Signs of faltering demand have also prompted weakening sentiment, dropping prices to levels comparable to when the output cuts were first announced late last year.

Brent crude futures LCOc1 were down 13 cents, or 0.3 percent, at $47.24 per barrel at 0406 GMT.

U.S. West Texas Intermediate (WTI) crude futures CLc1 were down 15 cents, or 0.3 percent, at $44.59 per barrel.

Prices for both benchmarks are down by around 14 percent since late May, when producers led by the Organization of the Petroleum Exporting Countries (OPEC) extended their pledge to cut production by 1.8 million barrels per day (bpd) by an extra nine months until the end of the first quarter of 2018.

Traders said the main factor driving prices lower was a steady rise in U.S. production undermining the OPEC-led effort.

“The U.S. oil rig count continued to rise, up by 6 last week,” Goldman Sachs said late on Friday.

“That’s 22 weeks in a row that oil rigs have been added, a record run,” said Greg McKenna, chief market strategist at futures brokerage AxiTrader.

U.S. producers have added 431 oil rigs since a trough on May 27, 2016, Goldman said. If the rig count holds at current levels, the bank added, U.S. oil production would increase by 770,000 bpd between the fourth quarter of last year and the same quarter this year in the Permian, Eagle Ford, Bakken and Niobrara shale oil fields.

Supplies from OPEC and other countries participating in the output cuts, including top producer Russia, also remain high as some countries have not fully complied with their pledges.

There are also indicators that demand growth in Asia, the world’s biggest oil-consuming region, is stalling.

Japan’s customs-cleared crude oil imports fell 13.5 percent in May from the same month a year earlier, to 2.83 million bpd, the Ministry of Finance said on Monday.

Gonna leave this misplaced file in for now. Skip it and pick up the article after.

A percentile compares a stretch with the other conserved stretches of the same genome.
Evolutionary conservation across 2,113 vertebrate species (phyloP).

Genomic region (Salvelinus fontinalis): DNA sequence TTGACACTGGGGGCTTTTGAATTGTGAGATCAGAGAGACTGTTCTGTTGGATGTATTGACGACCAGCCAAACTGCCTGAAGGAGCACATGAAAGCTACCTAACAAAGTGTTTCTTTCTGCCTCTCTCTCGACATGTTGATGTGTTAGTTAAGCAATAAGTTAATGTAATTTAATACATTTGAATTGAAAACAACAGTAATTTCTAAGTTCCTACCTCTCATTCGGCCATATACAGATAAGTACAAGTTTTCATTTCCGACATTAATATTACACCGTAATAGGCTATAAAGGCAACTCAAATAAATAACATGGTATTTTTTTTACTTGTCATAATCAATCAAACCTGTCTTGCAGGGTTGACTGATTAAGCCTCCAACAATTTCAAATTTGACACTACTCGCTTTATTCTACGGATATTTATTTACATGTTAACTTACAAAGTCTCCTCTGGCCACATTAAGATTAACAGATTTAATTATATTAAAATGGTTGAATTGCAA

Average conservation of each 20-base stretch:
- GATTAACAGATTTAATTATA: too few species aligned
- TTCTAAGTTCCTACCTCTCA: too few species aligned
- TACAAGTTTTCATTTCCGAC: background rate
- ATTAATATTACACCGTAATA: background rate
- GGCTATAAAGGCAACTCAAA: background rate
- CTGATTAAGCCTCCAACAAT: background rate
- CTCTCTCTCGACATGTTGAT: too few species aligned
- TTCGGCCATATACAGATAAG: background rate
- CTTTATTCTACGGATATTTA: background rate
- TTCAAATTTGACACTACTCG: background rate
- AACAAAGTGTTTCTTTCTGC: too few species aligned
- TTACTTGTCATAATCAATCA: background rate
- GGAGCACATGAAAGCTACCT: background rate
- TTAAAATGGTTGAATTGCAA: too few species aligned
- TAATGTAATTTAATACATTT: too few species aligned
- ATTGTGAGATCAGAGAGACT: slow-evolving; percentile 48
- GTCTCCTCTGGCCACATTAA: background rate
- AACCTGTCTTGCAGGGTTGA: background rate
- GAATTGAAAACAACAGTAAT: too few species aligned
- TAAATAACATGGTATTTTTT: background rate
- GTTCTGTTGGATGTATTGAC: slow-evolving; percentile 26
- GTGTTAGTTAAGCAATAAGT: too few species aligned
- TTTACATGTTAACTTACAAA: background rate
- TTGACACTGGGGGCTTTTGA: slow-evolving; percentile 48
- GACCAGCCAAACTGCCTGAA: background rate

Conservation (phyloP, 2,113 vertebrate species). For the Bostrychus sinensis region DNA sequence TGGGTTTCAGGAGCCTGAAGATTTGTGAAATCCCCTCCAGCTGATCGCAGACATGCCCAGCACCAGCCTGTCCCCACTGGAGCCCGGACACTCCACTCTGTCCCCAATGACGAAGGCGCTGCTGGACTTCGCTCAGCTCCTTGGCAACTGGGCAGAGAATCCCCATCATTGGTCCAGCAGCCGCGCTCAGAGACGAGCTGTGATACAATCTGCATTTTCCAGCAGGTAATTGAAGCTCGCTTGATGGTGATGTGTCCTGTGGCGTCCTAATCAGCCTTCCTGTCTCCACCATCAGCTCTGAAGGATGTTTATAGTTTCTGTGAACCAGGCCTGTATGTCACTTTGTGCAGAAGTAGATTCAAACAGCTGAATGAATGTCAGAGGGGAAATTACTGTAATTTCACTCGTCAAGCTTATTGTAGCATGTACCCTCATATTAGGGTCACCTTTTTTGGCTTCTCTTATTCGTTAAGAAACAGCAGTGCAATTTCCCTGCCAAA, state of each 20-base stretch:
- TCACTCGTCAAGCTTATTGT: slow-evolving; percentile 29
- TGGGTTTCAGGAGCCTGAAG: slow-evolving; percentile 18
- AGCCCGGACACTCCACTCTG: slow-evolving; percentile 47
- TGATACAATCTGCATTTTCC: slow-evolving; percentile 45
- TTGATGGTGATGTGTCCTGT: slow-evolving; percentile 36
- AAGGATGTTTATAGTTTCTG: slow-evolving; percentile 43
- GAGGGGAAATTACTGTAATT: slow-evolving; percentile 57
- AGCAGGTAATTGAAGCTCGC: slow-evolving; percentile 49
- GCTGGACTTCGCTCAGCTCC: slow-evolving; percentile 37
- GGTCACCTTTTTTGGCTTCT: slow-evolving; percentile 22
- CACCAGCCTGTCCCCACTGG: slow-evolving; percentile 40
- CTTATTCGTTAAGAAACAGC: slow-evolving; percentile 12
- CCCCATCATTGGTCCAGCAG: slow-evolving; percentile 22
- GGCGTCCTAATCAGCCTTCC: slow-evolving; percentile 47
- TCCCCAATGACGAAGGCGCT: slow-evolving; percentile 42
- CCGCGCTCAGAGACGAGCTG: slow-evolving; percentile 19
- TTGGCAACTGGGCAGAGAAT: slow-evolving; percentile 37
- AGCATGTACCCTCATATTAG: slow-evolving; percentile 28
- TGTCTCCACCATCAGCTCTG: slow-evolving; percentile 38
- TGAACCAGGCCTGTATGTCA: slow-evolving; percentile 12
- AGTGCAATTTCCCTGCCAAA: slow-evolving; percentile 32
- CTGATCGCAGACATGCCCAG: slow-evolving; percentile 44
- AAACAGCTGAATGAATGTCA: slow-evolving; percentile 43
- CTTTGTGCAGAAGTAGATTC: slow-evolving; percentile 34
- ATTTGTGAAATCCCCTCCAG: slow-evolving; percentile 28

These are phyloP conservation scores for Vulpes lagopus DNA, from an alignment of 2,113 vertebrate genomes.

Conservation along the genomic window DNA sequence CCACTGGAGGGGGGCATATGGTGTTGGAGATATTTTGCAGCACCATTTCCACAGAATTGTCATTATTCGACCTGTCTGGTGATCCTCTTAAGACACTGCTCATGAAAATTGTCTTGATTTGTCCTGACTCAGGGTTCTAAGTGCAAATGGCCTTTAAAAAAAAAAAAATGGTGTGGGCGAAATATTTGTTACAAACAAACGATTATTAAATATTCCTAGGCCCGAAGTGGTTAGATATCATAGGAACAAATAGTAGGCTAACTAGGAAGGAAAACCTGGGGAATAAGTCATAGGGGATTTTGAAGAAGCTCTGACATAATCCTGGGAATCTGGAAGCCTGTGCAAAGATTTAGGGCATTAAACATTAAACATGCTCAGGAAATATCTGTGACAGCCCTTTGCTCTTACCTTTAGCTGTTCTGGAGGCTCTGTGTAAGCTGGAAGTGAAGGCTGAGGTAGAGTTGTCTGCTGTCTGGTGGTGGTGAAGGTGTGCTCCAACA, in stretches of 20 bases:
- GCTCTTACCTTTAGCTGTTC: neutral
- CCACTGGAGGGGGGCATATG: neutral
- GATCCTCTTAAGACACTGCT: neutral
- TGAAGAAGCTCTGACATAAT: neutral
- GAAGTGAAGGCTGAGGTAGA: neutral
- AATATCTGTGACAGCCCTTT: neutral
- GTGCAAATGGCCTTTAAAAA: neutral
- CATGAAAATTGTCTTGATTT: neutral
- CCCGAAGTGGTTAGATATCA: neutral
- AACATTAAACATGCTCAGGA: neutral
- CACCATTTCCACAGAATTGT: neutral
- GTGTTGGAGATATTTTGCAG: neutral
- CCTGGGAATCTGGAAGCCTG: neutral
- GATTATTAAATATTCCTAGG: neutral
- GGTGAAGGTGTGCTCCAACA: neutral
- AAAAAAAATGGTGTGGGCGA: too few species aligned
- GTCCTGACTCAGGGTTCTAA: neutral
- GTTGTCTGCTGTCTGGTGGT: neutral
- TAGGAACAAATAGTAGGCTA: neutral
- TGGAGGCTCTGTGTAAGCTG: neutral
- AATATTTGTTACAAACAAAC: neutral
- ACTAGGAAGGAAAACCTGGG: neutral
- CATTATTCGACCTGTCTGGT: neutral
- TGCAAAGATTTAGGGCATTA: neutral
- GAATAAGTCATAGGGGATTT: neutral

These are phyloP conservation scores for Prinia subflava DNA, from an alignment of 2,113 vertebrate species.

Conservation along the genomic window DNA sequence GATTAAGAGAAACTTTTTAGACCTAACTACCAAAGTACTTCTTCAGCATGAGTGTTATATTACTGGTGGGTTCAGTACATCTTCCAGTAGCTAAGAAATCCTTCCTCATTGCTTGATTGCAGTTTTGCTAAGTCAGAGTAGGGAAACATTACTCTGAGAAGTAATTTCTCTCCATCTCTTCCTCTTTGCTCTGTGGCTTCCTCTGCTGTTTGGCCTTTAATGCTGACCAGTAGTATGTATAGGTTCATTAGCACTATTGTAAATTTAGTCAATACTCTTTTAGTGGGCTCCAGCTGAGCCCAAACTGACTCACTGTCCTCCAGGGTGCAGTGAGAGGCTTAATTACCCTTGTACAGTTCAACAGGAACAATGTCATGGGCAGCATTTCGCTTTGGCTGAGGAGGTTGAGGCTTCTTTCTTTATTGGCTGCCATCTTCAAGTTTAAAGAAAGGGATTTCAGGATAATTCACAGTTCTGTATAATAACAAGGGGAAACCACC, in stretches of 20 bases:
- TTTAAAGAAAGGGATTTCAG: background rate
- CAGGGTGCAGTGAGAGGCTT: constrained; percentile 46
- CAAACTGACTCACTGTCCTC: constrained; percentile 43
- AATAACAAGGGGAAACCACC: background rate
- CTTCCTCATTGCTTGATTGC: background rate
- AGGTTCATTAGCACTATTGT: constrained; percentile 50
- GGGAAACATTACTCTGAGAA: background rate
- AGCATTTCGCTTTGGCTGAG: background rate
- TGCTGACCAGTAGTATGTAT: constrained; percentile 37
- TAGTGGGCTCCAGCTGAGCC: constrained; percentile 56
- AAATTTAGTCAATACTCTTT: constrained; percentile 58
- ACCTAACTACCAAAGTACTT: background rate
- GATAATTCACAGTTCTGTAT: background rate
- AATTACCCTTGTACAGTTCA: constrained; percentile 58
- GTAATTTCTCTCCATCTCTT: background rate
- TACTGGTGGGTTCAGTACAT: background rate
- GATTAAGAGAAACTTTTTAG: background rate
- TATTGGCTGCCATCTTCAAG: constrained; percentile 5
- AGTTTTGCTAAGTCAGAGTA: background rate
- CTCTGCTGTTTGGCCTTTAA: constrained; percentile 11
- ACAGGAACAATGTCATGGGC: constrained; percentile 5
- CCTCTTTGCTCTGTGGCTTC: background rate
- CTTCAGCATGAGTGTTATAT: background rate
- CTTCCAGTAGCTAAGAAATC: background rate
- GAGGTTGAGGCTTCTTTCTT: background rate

India, which recently overtook Japan as Asia’s second-biggest oil importer, took in 4.2 percent less crude oil in May than it did a year ago.

In China, which is challenging the United States as the world’s biggest importer, oil demand growth has been slowing for some time, albeit from record levels, and analysts expect growth to slow further in coming months.

“Reducing the glut of oil will be challenging,” ANZ bank said on Monday.

Reuters.com
Jun 19, 2017

Oil prices fall on OPEC output increase, rising U.S. crude stocks

Oil prices fell on Wednesday after data showed a build in U.S. crude stocks and OPEC reported a rise in its production despite its pledge to cut back on output.

Brent crude futures LCOc1 were at $48.41 per barrel at 0652 GMT, down 31 cents, or 0.6 percent, from their last close.

U.S. West Texas Intermediate (WTI) crude futures CLc1 were at $46.10 per barrel, down 36 cents, or 0.8 percent.

Crude prices have fallen by more than 10 percent since late May, pulled down by an supply glut that persists despite a move led by the Organization of the Petroleum Exporting Countries (OPEC) to cut production by almost 1.8 million barrels per day (bpd) until the end of the first quarter of 2018.

OPEC’s own compliance with the cuts has been questioned, and the producer group said in a report this week that its output rose by 336,000 bpd in May to 32.14 million bpd.

ANZ bank said in a note to clients that prices were “under pressure earlier in the day after a report from OPEC showed that its production had increased.”

Adding to the supply surplus is rising U.S. production from shale drillers that has pushed U.S. output up by 10 percent over the last year to 9.3 million bpd, not far below levels by top exporter Saudi Arabia. C-OUT-T-EIA

“The outlook for oil hinges on the effectiveness of the OPEC cuts relative to the supply increases from U.S. shale,” said William O’Loughlin, analyst at Australia’s Rivkin Securities.

Data from the American Petroleum Institute showed on Tuesday that U.S. crude stocks rose by 2.8 million barrels in the week to June 9 to 511.4 million, compared with expectations for a decrease of 2.7 million barrels. [API/S]

With supplies plentiful, strong demand is needed to support the market, but there are signs of a slowdown.

Global energy demand grew by 1 percent in 2016, a rate similar to the previous two years but well below the 10-year average of 1.8 percent, BP (BP.L) said in its benchmark Statistical Review of World Energy on Tuesday.

More specifically for oil, there are signs of a slowdown in China, long the key component of fuel demand growth, as its economy slows. The nation’s refiners have produced too much fuel for it to consume, forcing a drop-off in activity.

“Chinese demand is slow … so we have a build-up of crude in Asia where demand seems to have slowed for now,” said Oystein Berentsen, managing director for oil trading company Strong Petroleum.

Reuters.com
Jun 14, 2017